Here’s a direct quote from a reader who used this article for directions. Unfortunately after three hours, Liquid Wrench, and a broken tool he gave up and emailed me for advice:
“I knew where the cap and the locking nut were, I just couldn’t budge them. I went out and bought some of the PB Blaster you advised me about and sprayed it on. Ten minutes after spraying it broke loose. PBB rules. Thanks”
Tightening & Loosening
Here’s another view of the wrenches and the process.
*When loosening the nuts the two wrenches are moved towards each other
*When tightening the nuts the wrenches (as shown here) are moved away from each other.
In this photo it’s much easier to see the two distinct nuts. The thin one on the left is the locking nut and the big thick nut on the right is the packing nut.
This photo shows the threaded male end of bronze stuffing box and the packing-nut or the female end of the stuffing box separated from the male end. The white PVC pipe on the left is my dummy-mock-up of a vessels fiberglass shaft log.
The rubber hose connects the bronze stuffing box to the boats shaft log and needs to be replaced periodically.
If this rubber hose cracks, deteriorates or starts leaking, it can sink your boat. Most references suggest replacing the rubber stuffing box hose every seven to ten years.
Correct Hose vs. Incorrect Hose
If you happen have your shaft out, this makes for an opportune time to replace your stuffing box hose as well.
The thicker hose on top is specifically made for stuffing boxes. It’s a robust 6 ply hose, and meant to take the abuses of a drive train installation. The stuffing box hose on top is made by Buck Algonquin. Buck Algonquin a US manufacturer of quality bronze packing boxes and other drive-line components.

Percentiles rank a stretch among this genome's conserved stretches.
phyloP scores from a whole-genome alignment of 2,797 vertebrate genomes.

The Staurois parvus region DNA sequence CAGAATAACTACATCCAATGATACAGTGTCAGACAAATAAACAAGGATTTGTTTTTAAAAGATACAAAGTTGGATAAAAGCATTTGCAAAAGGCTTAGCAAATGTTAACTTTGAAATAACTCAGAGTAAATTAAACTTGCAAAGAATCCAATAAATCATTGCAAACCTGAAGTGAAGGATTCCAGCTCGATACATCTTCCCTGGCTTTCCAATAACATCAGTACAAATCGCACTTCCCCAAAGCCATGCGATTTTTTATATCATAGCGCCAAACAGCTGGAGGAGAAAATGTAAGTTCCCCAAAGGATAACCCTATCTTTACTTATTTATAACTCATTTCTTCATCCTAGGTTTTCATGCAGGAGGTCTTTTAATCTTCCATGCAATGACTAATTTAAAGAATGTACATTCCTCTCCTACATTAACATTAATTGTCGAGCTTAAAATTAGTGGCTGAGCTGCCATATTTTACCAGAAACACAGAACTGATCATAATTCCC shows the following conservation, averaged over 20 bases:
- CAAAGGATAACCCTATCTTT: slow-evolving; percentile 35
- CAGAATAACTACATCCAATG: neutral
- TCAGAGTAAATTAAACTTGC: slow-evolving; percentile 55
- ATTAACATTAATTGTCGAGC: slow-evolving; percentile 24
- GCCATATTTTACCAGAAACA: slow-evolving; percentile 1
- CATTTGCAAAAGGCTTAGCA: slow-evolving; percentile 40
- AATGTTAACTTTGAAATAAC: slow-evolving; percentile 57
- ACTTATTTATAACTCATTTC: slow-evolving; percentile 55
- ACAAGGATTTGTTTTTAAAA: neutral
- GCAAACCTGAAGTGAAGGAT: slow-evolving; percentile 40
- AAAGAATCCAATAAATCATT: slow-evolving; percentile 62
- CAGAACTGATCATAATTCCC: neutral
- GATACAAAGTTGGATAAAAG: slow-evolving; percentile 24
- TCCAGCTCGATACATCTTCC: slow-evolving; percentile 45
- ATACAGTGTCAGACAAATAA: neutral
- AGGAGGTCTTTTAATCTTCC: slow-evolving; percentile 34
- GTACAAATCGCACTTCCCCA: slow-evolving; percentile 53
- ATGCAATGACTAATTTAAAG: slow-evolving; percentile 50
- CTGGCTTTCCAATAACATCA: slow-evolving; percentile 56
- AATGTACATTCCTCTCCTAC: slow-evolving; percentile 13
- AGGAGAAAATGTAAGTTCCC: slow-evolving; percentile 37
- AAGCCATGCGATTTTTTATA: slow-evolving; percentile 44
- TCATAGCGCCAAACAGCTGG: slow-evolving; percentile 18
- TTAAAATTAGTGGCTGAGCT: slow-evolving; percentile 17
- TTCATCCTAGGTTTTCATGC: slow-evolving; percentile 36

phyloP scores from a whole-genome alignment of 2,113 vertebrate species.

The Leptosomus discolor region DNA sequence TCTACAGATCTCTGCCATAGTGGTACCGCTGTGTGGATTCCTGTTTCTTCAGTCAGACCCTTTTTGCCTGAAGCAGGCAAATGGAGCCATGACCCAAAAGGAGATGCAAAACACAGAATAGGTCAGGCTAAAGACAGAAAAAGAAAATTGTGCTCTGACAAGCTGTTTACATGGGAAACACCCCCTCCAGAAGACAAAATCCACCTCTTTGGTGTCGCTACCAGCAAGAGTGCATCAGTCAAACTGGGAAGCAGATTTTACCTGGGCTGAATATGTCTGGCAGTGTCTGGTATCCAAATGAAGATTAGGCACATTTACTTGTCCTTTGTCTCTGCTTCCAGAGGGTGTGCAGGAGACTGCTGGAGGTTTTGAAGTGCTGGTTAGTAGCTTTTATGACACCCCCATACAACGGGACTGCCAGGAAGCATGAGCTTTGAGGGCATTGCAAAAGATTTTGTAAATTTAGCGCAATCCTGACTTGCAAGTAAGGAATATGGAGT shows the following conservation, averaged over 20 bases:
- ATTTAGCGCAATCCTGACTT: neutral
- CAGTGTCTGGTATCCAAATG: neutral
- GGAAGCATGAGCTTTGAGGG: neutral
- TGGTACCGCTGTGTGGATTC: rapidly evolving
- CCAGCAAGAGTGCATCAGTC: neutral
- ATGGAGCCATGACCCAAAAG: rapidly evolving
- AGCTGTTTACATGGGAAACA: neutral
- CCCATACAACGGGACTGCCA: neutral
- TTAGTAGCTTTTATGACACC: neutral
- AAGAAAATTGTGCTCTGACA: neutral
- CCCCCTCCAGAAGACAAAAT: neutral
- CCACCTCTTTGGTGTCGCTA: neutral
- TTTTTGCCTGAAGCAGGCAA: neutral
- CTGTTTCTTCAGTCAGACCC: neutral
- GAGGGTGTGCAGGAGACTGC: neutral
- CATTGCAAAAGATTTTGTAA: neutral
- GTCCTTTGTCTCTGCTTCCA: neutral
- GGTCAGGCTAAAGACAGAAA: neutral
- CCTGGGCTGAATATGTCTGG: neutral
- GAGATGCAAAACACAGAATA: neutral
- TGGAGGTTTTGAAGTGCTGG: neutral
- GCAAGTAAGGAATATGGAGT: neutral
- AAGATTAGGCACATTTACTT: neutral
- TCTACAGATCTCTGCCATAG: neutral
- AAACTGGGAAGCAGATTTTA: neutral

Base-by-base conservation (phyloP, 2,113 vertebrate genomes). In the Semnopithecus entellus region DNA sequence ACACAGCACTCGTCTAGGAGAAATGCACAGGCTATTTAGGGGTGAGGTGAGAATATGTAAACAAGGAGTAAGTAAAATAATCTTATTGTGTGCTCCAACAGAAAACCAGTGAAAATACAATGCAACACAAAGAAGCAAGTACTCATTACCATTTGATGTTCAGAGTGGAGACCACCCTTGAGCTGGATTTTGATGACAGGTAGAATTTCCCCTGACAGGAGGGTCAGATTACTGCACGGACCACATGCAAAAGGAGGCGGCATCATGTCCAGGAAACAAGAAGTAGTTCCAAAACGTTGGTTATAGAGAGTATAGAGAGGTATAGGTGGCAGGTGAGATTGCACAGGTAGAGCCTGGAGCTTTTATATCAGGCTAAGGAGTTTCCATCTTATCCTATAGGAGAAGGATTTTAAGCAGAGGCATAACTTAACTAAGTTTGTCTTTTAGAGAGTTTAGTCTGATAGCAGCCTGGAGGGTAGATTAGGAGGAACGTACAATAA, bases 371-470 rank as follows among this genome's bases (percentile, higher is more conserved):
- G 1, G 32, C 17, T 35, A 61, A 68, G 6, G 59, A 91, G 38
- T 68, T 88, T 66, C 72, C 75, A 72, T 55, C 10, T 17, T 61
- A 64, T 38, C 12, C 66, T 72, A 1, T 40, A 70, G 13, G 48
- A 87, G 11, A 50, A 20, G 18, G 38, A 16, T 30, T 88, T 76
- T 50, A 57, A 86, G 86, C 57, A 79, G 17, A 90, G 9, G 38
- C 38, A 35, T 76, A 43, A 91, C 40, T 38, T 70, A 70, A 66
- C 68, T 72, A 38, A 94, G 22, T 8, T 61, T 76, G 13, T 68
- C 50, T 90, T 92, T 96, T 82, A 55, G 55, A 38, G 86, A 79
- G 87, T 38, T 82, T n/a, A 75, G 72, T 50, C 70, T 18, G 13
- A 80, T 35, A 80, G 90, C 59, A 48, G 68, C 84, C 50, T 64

This Buck Algonquin hose, sized for a 1 3/4″ shaft log, can be purchased from Hamilton Marine for about $9.00 or less.
IMPORTANT: Please do not use wet exhaust hose, as shown below the Buck Algonquin hose. There is a big difference between actual stuffing box hose and a wet exhaust or plumbing hose. Seek out hose specifically made for stuffing boxes.
If you can’t find Buck Algonquin hose in the size you need you could use a minimum of 4 ply non-wire reinforced hose. Please do not use 2 ply or 2 ply wire reinforced hose. A stuffing box is no place for wire reinforced hose.
WRONG HOSE… D’oh……
There are vast difference in hoses and most are not at all suitable for a stuffing box application. I take many pictures of bad installations but a reader sent me this one. This one takes the cake.
- Use the right hose
- Replace on a 7-10 year +/- cycle
Please do not use the wrong hose. This boat came darn close to sinking. Use 4 ply minimum, non-wire reinforced hose. The Buck Algonquin product is six-ply.
Double hose clamps won’t do any good, and can actually be detrimental, if they are not clamping anything but air. Look at the inner clap on the shaft log. It is not clamping anything but rubber. Oops……